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Northern Michigan University

Program Design RE 362
SAIL Fishing and Plant ID Program Outline

Group Facilitators: Audrey Waterman, Cecilia Bachman, Deanna Leddick, Jeanie Weinrich,
Kaylin Byer and Megan Jakubiak
SAIL Leaders: Maureen Sullivan, Nancy Uschold

SAILs Mission/ Vision: SAIL assists individuals with disabilities and promote accessible Upper
Peninsula communities for all. All individuals with disabilities make their own choices in
communities that provide opportunities and supports to achieve their goals.

Our Mission: Our goal is for SAIL participants to have fun and learn while we facilitate a
program in which participants leave with the basic knowledge of fishing and native plant species
of the Porcupine Mountains.

Program Overview:
We will take participants to the union river campsite to lead a 2 hour program. For the first hour,
the program will include how to bait a hook, how to cast, catch/release practices, fish species,
as well as different types of fishing (fly and bait cast). Once our participants seem ready to move
on to a different activity, (roughly after an hour) we plan on taking them on a guided hike. During
this hike we will periodically stop and talk about plant species in the area.

Porcupine Mountains, Union River Outpost. The Locations has parking and bathrooms. To get
to the river, participants will have to walk on uneven surfaces. There is a bridge for those who
do not wish to go down on uneven surfaces to the river.


Program being delivered April 21st, Friday. If the weather is bad April 28th, Friday. 11:00am to

To begin the program, we will hand out name tags for the group members. Seeing that some
participants are non verbal this will help us as well as them. Next we will go into a bit of
information about the area and safety precautions to keep in mind. These precautions will
include being careful around the terrain.

For the program itself, we will start by talking about who has been fishing before and the
experience that they previously have
gotten. We will start off by talking about the
different types of fishing such as fly and
bait casting. We will next identify the fish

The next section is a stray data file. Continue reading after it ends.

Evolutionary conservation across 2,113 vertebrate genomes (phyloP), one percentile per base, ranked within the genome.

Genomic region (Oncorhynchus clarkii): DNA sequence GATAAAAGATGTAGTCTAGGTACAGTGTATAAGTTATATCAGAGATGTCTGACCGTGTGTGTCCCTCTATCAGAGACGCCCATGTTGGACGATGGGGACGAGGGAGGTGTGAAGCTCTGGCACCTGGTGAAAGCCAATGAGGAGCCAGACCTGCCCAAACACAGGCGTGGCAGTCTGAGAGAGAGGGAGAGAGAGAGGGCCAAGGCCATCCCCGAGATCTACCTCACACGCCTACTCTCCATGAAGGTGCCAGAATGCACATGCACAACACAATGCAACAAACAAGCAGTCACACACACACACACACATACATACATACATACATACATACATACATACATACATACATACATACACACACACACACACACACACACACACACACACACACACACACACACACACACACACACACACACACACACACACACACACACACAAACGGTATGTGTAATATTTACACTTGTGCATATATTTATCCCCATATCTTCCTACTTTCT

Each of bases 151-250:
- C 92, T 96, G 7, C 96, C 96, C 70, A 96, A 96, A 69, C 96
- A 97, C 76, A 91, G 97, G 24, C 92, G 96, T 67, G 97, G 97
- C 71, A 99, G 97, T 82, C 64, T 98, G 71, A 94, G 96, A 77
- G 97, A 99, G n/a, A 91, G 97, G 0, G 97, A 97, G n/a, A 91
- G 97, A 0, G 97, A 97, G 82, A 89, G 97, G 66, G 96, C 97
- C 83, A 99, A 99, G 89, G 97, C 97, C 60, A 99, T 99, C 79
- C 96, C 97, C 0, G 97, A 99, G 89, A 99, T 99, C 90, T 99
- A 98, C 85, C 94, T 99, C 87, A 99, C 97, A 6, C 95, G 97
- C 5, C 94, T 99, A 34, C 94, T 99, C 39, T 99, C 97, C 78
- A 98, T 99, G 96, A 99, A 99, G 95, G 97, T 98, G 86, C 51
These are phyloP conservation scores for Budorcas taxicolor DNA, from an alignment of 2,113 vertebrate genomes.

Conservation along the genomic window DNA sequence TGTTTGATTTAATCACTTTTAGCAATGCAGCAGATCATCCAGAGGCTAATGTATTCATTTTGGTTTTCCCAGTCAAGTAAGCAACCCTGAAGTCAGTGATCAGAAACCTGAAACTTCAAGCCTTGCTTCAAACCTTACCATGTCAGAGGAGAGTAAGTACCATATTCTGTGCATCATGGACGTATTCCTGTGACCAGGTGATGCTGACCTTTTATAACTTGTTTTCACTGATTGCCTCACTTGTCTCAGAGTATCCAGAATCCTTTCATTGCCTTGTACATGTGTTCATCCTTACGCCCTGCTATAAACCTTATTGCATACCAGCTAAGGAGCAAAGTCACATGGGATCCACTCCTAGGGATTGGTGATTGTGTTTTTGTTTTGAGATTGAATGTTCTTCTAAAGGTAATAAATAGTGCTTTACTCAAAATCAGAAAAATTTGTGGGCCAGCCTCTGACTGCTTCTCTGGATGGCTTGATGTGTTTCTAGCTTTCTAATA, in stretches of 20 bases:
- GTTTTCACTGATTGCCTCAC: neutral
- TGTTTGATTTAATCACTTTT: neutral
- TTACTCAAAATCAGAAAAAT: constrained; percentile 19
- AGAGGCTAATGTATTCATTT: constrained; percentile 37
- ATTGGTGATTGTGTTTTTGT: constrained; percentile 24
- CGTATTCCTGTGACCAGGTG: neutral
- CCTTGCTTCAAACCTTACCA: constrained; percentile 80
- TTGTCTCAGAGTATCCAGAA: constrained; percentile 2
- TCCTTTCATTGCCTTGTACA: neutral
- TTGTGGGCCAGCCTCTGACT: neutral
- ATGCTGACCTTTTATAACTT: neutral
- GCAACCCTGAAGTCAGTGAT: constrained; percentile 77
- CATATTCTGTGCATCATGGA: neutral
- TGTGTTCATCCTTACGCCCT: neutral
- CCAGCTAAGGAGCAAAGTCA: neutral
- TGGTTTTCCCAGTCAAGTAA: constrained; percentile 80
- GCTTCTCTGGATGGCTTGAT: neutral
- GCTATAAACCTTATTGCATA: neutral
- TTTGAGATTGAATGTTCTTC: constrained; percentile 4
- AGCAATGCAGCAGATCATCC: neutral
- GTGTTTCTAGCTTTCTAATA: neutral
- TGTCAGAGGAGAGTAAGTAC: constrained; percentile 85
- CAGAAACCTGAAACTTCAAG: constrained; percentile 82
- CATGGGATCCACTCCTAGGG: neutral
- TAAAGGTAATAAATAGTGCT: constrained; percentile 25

species that they are likely to catch such as
Rainbow trout, (Top Picture) and Brook
trout (Bottom Picture). Rainbow Trout can
be identified by by a muted pink/silver
stripe running down the length of the body.
They can be hard to identify. Brook Trout
can be identified by the white edges of their
pectoral, pelvic and anal fins. They can
also be identified by the yellow squiggly
lines by their dorsal fin. This helps them
with camouflaging. Next we will distribute,
gummy worms and paper clips to
demonstrate how to bait a hook properly. To do this we will slide the worm through its middle
about of the way down the worm. Once everyone has a grasp on how to properly bait the
hook, we will move on to real bait and real worms. To help the process go a bit faster, we will be
using swivels on the end of each line. Once everyone has access to a pole, we will discuss how
to properly cast their bait into the stream. We will let them do that for a couple minutes while
we walk around and help the participants with pointers. We will emphasize that we are strictly
practicing catch and release methods. If anybody happens to catch a fish, we will assist in
taking the fish off the hook and releasing it.
Once/if it seems that the group members are losing interest in fishing, we will ask if anybody
would like to go for a guided hike. Throughout this hike we will talk about the various plants
native to the area. These plants include douglas fir, paper birch, wintergreen, white cedar,
hemlock tree, white pine, balsam fir, and reindeer lichen. To keep participants interested, we
have created a bingo sheet with all of the plants and pictures on it. Each person will be given a
sheet with the same plants but with a different order. Once a participant gets three in a row, they
can raise their hand and receive a piece of candy! If they dont end up with a full card by the end

of the hike, we will offer candy anyways. As well as to the participants who chose to opt out of
the hike. With accessibility being an issue, the hike will be short with many breaks in between to
talk about the various species of plants.